AFI #17: The Graduate


“And here’s to you, Mrs. Robinson,¬†Jesus loves you more than you will know.”

It’s 1967 and you have just graduated from college. You return home to Los Angeles amid the expectations of a generation that represents everything you despise. Your peers are starting to drop out and drop acid. What’s a poor little rich boy like Benjamin Braddock to do? Sleep with your parents friend and run off with their daughter of course.¬†Coo, coo, ca-choo, Mrs. Robinson!

I chose the photo above to represent The Graduate rather than the classic visual of Benjamin Braddock as seen through the leg of Anne Bancroft’s Mrs. Robinson because the story of The Graduate can really be summed up by the look on the faces of Ben and Elaine at the back of the bus that is taking them not to start a new life together but to avoid the life that was predetermined for them by society and their parents. The look is priceless. Ben has just burst into the church to save Elaine from becoming the wife of fraternity boy Carl Smith and he should be beaming because Elaine has chosen him, but instead he and Elaine both look like deer in the headlights because they have no idea what is in store for them. Is it a happy ending? Who the hell knows. Is there any such thing as a happy ending?

Here are a few things I do know about The Graduate. It’s funny. It’s funny in a sort of Curb Your Enthusiasm cringe-worthy way. Dustin Hoffman’s Benjamin Braddock is a classic character. His facial expressions make you laugh. When he gets stressed he makes a little “hmm” sound that cracks you up. When he walks out of his parents house in full scuba gear upon being forced to show off his birthday present to his parents friends you laugh out loud. When he questions Anne Bancroft about her intentions: “Mrs. Robinson, you’re trying to seduce me” he makes us laugh. It’s really a brilliant yet understated performance that is portentous or things to come in Hoffman’s great career. You can’t imagine anyone else in the role and that is a testament to his performance.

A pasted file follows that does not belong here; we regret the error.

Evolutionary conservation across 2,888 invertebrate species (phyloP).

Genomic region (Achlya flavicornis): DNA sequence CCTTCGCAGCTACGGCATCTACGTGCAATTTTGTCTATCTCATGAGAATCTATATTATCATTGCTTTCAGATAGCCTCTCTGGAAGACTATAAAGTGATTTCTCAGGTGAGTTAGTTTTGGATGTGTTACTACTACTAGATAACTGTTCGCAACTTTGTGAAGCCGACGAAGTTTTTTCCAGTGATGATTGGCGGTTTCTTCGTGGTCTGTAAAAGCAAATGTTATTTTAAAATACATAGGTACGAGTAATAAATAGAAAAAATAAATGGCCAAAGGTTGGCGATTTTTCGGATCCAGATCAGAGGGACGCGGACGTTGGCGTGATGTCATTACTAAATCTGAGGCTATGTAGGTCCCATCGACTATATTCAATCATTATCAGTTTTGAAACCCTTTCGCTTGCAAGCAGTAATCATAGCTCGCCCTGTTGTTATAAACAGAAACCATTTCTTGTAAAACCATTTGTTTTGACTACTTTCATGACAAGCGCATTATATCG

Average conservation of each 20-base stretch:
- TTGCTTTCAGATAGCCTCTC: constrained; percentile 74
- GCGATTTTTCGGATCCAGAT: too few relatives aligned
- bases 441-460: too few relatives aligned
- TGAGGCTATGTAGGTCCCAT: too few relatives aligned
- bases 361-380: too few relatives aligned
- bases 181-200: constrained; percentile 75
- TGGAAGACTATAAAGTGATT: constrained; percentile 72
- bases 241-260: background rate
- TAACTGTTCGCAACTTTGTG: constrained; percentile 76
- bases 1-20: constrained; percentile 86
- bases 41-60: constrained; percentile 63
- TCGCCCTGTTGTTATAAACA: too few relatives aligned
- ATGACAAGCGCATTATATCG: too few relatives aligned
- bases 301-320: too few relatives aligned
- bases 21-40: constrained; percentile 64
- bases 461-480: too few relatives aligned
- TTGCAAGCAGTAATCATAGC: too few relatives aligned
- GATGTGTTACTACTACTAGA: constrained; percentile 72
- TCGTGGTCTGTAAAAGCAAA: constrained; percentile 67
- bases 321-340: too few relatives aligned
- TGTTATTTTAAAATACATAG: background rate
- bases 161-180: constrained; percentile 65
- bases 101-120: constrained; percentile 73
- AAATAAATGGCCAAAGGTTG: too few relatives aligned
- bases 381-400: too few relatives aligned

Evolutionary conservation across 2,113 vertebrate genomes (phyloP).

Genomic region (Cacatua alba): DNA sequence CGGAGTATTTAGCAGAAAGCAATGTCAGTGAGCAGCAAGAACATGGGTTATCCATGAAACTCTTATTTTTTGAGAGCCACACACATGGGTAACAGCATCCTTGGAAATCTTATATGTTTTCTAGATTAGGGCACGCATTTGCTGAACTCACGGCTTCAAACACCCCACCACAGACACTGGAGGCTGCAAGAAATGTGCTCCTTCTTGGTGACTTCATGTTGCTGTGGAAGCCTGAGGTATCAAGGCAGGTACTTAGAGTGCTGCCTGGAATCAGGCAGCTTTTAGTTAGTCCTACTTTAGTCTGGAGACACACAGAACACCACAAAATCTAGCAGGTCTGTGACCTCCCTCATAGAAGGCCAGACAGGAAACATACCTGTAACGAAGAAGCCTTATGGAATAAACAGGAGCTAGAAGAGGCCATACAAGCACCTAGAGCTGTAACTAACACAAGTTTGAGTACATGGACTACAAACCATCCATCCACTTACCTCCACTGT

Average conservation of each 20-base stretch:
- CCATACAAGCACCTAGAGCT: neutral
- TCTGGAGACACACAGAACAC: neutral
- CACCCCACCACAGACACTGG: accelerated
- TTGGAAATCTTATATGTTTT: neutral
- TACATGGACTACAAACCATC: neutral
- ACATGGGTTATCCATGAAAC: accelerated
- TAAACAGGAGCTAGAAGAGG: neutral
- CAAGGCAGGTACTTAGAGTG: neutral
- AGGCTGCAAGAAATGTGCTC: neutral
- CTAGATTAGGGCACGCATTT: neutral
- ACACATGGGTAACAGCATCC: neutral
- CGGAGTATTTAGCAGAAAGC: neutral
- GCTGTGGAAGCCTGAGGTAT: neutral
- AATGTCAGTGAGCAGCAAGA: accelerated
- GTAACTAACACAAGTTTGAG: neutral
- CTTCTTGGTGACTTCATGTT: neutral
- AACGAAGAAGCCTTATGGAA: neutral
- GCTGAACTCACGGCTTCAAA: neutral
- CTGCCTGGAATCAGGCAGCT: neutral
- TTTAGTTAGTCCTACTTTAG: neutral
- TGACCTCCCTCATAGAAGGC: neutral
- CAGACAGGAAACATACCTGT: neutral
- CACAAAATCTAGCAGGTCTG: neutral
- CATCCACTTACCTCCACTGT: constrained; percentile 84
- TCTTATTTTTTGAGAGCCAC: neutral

Bancroft is of course beautiful and sexy and vulnerable while at the same time mischievous enough to seduce Benjamin — he was doomed from the moment she decided to sleep with him and he was in no position to resist. He was utterly out of his league in this exchange. She manipulated him at every turn. Should we feel sorry for her when Ben chooses Elaine despite her warnings? Hell no. She knew what she was doing. Benjamin was as much a victim as Mr. Robinson! By the way, Bancroft was actually only 36 when she played Mrs. Robinson despite playing a woman who was supposed to be twice Benjamin’s age. She created an iconic character that she was never able to top despite a full career.

The Graduate is a classic American film because it captures an era as well as any film ever. It was nominated for a lot of Academy Awards but only won one, for Mike Nichols as Best Director. And while Hoffman went on to win Oscars for Rain Man and Kramer Vs. Kramer, and be nominated for five others including The Graduate, you can see all of his future greatness in Benjamin Braddock. Great film.

Next: Sunset Boulevard

AFI #18: The General


Orson Welles said The General may be the greatest American film. Citizen Kane is number one on the AFI list, so if Welles thinks The General is better what should we make of that? I’ll tell you what we should make of it — Welles must have been high when he said it because The General was a boring, tedious, waste of time. I actually fell asleep halfway through and when I woke up I barely missed anything. Really AFI?

As I near the end of this cinematic journey it’s clear to me that lists like this (and maybe all “best of” lists) are made up faded memories, fake intellectualism and the subjectivity of art. I bet I could come up with 100 films off the top of my head that were better than half the films on this list. I’m sure you can too. But, alas, we’re not members of the American Film Institute so we are not qualified to comment on greatness. Well, I digress.